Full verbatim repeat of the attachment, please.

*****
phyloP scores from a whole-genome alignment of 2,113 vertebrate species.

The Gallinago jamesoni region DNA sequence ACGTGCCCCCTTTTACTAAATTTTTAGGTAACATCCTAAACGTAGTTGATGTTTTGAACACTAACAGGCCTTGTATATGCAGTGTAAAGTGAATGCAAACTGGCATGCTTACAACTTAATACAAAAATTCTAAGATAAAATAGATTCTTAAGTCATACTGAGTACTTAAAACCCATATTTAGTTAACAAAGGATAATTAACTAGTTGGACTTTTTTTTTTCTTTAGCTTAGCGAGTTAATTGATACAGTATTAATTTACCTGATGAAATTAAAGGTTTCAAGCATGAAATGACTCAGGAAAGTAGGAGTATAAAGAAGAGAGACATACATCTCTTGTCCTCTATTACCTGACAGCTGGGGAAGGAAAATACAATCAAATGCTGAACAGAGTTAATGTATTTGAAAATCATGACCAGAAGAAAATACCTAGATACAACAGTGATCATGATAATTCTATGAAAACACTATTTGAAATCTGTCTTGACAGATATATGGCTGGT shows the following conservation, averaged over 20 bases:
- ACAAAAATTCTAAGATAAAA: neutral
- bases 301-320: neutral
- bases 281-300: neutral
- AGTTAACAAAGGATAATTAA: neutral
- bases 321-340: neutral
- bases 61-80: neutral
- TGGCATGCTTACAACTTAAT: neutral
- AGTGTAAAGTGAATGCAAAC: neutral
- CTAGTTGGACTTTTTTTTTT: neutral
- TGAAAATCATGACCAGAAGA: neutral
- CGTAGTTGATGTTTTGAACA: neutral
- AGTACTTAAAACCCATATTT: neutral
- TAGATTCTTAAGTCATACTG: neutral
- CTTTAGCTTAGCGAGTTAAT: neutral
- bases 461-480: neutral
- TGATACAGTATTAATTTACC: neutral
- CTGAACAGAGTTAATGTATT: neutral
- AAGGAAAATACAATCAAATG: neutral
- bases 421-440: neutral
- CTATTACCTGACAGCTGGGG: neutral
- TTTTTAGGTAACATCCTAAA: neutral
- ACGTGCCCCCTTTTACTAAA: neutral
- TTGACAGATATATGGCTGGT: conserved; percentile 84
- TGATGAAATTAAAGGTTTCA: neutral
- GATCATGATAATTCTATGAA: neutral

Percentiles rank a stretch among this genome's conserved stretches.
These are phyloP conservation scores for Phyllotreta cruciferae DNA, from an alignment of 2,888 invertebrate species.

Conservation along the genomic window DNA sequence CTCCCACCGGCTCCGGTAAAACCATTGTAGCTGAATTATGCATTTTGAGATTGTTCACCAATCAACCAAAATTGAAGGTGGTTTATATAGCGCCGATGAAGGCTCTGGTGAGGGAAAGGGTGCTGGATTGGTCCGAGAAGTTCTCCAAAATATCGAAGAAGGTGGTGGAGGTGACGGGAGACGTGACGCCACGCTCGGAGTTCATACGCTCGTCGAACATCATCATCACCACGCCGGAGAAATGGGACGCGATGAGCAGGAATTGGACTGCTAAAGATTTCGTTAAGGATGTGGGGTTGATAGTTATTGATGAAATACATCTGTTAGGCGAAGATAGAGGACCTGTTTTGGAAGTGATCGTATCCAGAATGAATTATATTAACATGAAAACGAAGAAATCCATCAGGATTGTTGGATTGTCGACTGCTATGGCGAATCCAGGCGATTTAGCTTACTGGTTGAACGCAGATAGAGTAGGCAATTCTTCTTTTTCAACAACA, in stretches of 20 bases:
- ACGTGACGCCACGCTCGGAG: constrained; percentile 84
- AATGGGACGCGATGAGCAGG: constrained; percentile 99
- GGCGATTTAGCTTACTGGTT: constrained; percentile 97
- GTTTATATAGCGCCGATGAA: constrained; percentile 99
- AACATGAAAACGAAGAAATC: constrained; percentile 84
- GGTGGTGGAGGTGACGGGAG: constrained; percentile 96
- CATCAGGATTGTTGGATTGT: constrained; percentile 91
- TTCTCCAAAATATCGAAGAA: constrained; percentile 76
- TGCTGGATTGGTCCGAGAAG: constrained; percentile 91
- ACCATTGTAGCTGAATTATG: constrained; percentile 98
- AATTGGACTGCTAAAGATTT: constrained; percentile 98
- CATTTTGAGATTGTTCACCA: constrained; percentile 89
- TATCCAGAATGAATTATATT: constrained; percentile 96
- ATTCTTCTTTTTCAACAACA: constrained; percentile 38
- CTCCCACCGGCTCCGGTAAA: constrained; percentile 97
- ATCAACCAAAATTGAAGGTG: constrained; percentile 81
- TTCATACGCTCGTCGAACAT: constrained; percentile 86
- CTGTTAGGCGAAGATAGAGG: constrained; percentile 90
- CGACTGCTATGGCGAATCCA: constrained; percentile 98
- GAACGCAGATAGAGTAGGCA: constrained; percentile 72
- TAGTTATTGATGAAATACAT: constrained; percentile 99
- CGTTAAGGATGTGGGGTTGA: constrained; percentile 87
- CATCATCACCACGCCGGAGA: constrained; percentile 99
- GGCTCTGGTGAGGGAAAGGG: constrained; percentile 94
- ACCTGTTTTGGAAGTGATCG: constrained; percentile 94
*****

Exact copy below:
phyloP scores from a whole-genome alignment of 2,113 vertebrate species.

The Gallinago jamesoni region DNA sequence ACGTGCCCCCTTTTACTAAATTTTTAGGTAACATCCTAAACGTAGTTGATGTTTTGAACACTAACAGGCCTTGTATATGCAGTGTAAAGTGAATGCAAACTGGCATGCTTACAACTTAATACAAAAATTCTAAGATAAAATAGATTCTTAAGTCATACTGAGTACTTAAAACCCATATTTAGTTAACAAAGGATAATTAACTAGTTGGACTTTTTTTTTTCTTTAGCTTAGCGAGTTAATTGATACAGTATTAATTTACCTGATGAAATTAAAGGTTTCAAGCATGAAATGACTCAGGAAAGTAGGAGTATAAAGAAGAGAGACATACATCTCTTGTCCTCTATTACCTGACAGCTGGGGAAGGAAAATACAATCAAATGCTGAACAGAGTTAATGTATTTGAAAATCATGACCAGAAGAAAATACCTAGATACAACAGTGATCATGATAATTCTATGAAAACACTATTTGAAATCTGTCTTGACAGATATATGGCTGGT shows the following conservation, averaged over 20 bases:
- ACAAAAATTCTAAGATAAAA: neutral
- bases 301-320: neutral
- bases 281-300: neutral
- AGTTAACAAAGGATAATTAA: neutral
- bases 321-340: neutral
- bases 61-80: neutral
- TGGCATGCTTACAACTTAAT: neutral
- AGTGTAAAGTGAATGCAAAC: neutral
- CTAGTTGGACTTTTTTTTTT: neutral
- TGAAAATCATGACCAGAAGA: neutral
- CGTAGTTGATGTTTTGAACA: neutral
- AGTACTTAAAACCCATATTT: neutral
- TAGATTCTTAAGTCATACTG: neutral
- CTTTAGCTTAGCGAGTTAAT: neutral
- bases 461-480: neutral
- TGATACAGTATTAATTTACC: neutral
- CTGAACAGAGTTAATGTATT: neutral
- AAGGAAAATACAATCAAATG: neutral
- bases 421-440: neutral
- CTATTACCTGACAGCTGGGG: neutral
- TTTTTAGGTAACATCCTAAA: neutral
- ACGTGCCCCCTTTTACTAAA: neutral
- TTGACAGATATATGGCTGGT: conserved; percentile 84
- TGATGAAATTAAAGGTTTCA: neutral
- GATCATGATAATTCTATGAA: neutral

Percentiles rank a stretch among this genome's conserved stretches.
These are phyloP conservation scores for Phyllotreta cruciferae DNA, from an alignment of 2,888 invertebrate species.

Conservation along the genomic window DNA sequence CTCCCACCGGCTCCGGTAAAACCATTGTAGCTGAATTATGCATTTTGAGATTGTTCACCAATCAACCAAAATTGAAGGTGGTTTATATAGCGCCGATGAAGGCTCTGGTGAGGGAAAGGGTGCTGGATTGGTCCGAGAAGTTCTCCAAAATATCGAAGAAGGTGGTGGAGGTGACGGGAGACGTGACGCCACGCTCGGAGTTCATACGCTCGTCGAACATCATCATCACCACGCCGGAGAAATGGGACGCGATGAGCAGGAATTGGACTGCTAAAGATTTCGTTAAGGATGTGGGGTTGATAGTTATTGATGAAATACATCTGTTAGGCGAAGATAGAGGACCTGTTTTGGAAGTGATCGTATCCAGAATGAATTATATTAACATGAAAACGAAGAAATCCATCAGGATTGTTGGATTGTCGACTGCTATGGCGAATCCAGGCGATTTAGCTTACTGGTTGAACGCAGATAGAGTAGGCAATTCTTCTTTTTCAACAACA, in stretches of 20 bases:
- ACGTGACGCCACGCTCGGAG: constrained; percentile 84
- AATGGGACGCGATGAGCAGG: constrained; percentile 99
- GGCGATTTAGCTTACTGGTT: constrained; percentile 97
- GTTTATATAGCGCCGATGAA: constrained; percentile 99
- AACATGAAAACGAAGAAATC: constrained; percentile 84
- GGTGGTGGAGGTGACGGGAG: constrained; percentile 96
- CATCAGGATTGTTGGATTGT: constrained; percentile 91
- TTCTCCAAAATATCGAAGAA: constrained; percentile 76
- TGCTGGATTGGTCCGAGAAG: constrained; percentile 91
- ACCATTGTAGCTGAATTATG: constrained; percentile 98
- AATTGGACTGCTAAAGATTT: constrained; percentile 98
- CATTTTGAGATTGTTCACCA: constrained; percentile 89
- TATCCAGAATGAATTATATT: constrained; percentile 96
- ATTCTTCTTTTTCAACAACA: constrained; percentile 38
- CTCCCACCGGCTCCGGTAAA: constrained; percentile 97
- ATCAACCAAAATTGAAGGTG: constrained; percentile 81
- TTCATACGCTCGTCGAACAT: constrained; percentile 86
- CTGTTAGGCGAAGATAGAGG: constrained; percentile 90
- CGACTGCTATGGCGAATCCA: constrained; percentile 98
- GAACGCAGATAGAGTAGGCA: constrained; percentile 72
- TAGTTATTGATGAAATACAT: constrained; percentile 99
- CGTTAAGGATGTGGGGTTGA: constrained; percentile 87
- CATCATCACCACGCCGGAGA: constrained; percentile 99
- GGCTCTGGTGAGGGAAAGGG: constrained; percentile 94
- ACCTGTTTTGGAAGTGATCG: constrained; percentile 94